I move on to Twitter, check in on the world, make sure it’s still turning. Slowly, slightly off its usual axis, but yeah, it seems to be. I open up my meditation app headspace, sit upright in my bed, and do a ten-minute course. With all the thoughts racing through my mind, that bit of solace is mandatory. I get up and brush my teeth, look out the window, and decide whether it’s a day for Zwift or to head outside. These days it’s about fifty-fifty.
I’ve continued to train, and train quite hard, as it’s the only sense of regularity and accomplishment I can be afforded at the moment. Each day I get through seems like an achievement, each block I finish like a huge success. No one knows when we will pin our numbers on again, so rather than aim at some unknown objective long in the future, I treat each day as its own race. It gets me through the day, the week.
Yet even with my coping mechanisms, I still struggle. We weren’t made to deal with this uncertainty. I would have liked to think that as professional cyclists we have been prepared to handle this for a number of reasons.
We are all too familiar with change, our schedules are planned at the beginning of each year but never set in stone, we can be put in or pulled from any race, and often it happens at a moment’s notice.
We are prepared for uncertainty: no matter how hard we train, or how excellent our preparation, it doesn’t necessarily follow with good form or results. They often seem to arrive by chance.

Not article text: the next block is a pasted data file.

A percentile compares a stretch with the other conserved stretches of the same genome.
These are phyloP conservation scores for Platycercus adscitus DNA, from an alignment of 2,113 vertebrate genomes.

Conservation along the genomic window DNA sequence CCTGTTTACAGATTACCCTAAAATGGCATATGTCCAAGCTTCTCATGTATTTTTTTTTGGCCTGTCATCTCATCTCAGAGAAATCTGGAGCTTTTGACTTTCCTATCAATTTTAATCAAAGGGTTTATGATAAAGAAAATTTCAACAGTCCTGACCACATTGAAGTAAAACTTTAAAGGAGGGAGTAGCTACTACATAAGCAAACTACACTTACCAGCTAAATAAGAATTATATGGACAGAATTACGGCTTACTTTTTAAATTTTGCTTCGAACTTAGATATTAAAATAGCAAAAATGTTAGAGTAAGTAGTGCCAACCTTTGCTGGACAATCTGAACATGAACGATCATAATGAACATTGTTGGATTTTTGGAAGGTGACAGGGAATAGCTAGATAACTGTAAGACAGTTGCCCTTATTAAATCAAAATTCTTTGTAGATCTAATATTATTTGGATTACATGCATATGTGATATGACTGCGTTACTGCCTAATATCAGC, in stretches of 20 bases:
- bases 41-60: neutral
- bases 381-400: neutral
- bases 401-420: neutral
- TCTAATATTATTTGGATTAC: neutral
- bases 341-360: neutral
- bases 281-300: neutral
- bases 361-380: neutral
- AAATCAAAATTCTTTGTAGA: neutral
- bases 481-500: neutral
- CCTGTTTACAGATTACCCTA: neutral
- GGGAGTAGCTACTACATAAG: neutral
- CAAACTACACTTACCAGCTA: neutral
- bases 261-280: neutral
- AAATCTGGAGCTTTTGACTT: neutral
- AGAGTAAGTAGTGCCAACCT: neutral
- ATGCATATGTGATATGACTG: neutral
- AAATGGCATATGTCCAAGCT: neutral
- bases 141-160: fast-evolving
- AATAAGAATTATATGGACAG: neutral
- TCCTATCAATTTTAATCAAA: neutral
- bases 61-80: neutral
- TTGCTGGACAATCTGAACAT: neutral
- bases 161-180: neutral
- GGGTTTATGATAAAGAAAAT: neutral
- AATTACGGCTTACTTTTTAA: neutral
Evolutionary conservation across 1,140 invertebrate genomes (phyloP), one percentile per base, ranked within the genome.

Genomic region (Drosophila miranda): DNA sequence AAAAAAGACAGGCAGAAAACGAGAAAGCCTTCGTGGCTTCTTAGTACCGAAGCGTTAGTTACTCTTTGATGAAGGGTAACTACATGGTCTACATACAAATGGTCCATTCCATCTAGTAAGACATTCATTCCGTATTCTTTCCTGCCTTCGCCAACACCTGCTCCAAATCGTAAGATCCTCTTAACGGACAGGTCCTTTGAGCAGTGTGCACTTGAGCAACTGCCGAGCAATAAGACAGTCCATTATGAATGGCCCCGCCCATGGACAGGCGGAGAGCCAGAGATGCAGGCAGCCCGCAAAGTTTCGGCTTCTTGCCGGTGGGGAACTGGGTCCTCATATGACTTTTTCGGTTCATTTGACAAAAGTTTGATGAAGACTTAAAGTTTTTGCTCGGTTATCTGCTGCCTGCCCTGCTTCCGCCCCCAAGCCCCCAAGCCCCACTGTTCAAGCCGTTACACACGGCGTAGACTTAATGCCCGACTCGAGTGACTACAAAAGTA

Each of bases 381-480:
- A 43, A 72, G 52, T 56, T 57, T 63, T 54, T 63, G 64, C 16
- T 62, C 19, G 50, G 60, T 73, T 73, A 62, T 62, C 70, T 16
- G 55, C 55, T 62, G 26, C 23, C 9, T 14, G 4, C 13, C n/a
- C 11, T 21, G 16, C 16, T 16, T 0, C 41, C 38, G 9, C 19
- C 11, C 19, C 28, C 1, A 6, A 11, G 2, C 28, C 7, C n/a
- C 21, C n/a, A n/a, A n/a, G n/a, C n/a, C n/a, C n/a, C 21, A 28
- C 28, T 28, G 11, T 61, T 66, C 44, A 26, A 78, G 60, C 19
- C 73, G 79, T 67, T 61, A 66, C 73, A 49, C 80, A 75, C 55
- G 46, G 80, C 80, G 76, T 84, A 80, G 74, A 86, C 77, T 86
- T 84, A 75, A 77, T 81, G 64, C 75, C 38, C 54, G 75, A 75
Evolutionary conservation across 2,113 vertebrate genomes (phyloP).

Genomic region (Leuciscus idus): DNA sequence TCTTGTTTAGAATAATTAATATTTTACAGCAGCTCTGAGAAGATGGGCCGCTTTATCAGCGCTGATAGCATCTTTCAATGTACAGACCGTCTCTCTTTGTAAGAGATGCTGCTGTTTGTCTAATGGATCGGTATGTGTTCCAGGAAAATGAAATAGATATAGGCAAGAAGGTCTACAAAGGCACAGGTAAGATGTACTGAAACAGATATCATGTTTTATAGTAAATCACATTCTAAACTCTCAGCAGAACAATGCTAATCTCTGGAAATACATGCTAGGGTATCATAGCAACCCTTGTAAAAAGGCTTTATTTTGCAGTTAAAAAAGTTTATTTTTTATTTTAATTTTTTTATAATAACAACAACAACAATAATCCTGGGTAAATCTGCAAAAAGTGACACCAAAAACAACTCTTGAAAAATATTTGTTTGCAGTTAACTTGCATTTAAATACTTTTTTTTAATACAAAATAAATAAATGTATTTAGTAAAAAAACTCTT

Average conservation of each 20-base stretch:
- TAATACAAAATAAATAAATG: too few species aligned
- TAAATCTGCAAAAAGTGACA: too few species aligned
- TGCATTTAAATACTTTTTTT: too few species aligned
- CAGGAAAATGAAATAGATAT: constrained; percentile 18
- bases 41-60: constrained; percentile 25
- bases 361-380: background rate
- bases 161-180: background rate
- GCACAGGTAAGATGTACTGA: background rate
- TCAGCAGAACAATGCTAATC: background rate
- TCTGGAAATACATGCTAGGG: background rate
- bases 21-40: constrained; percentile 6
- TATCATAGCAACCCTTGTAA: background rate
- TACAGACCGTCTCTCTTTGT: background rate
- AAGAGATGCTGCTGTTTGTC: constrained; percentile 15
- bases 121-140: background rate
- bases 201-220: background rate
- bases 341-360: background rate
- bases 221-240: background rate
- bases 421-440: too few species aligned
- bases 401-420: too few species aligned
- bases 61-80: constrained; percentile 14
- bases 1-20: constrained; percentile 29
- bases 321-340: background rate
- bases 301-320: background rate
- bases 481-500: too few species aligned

We are hyper-hygienic: all being so lean and fragile and functioning at the limits of human performance, we are deathly afraid of getting ill, walking around with hand sanitiser, shunning the sick around us, and always keeping our space.
We are used to isolation: most of us have locked ourselves down at altitude and done our own self-imposed forms of physical distancing. We have distanced ourselves from family and loved ones, friends, and the general public for weeks at a time.
We are used to being stuck inside: there hasn’t been a single cyclist who hasn’t been forced inside to rest due to injury at some point in his career, broken bones impairing mobility and ability to perform daily tasks.
We are taught to be optimists: if we weren’t our careers would be too stressful and too short. We hope, we believe, we pray for the best.
But no matter how much preparation we may have had, it does not seem to be enough to have prepared us for this. It seems as though my bike is the one thing helping me through. Each pedal stroke I take, each interval I complete, gets me one step closer to the finish line. Whether it’s a minute, an hour, or four, it’s my greatest escape from the reality surrounding it.
I don’t know what the future holds and I don’t know what cycling will look like on the other side of this. But what I do know is that we will make it through. And there will be an ‘other side.’
Larry Warbasse is a professional cyclist for AG2R La Mondiale and 2017 national US road race champion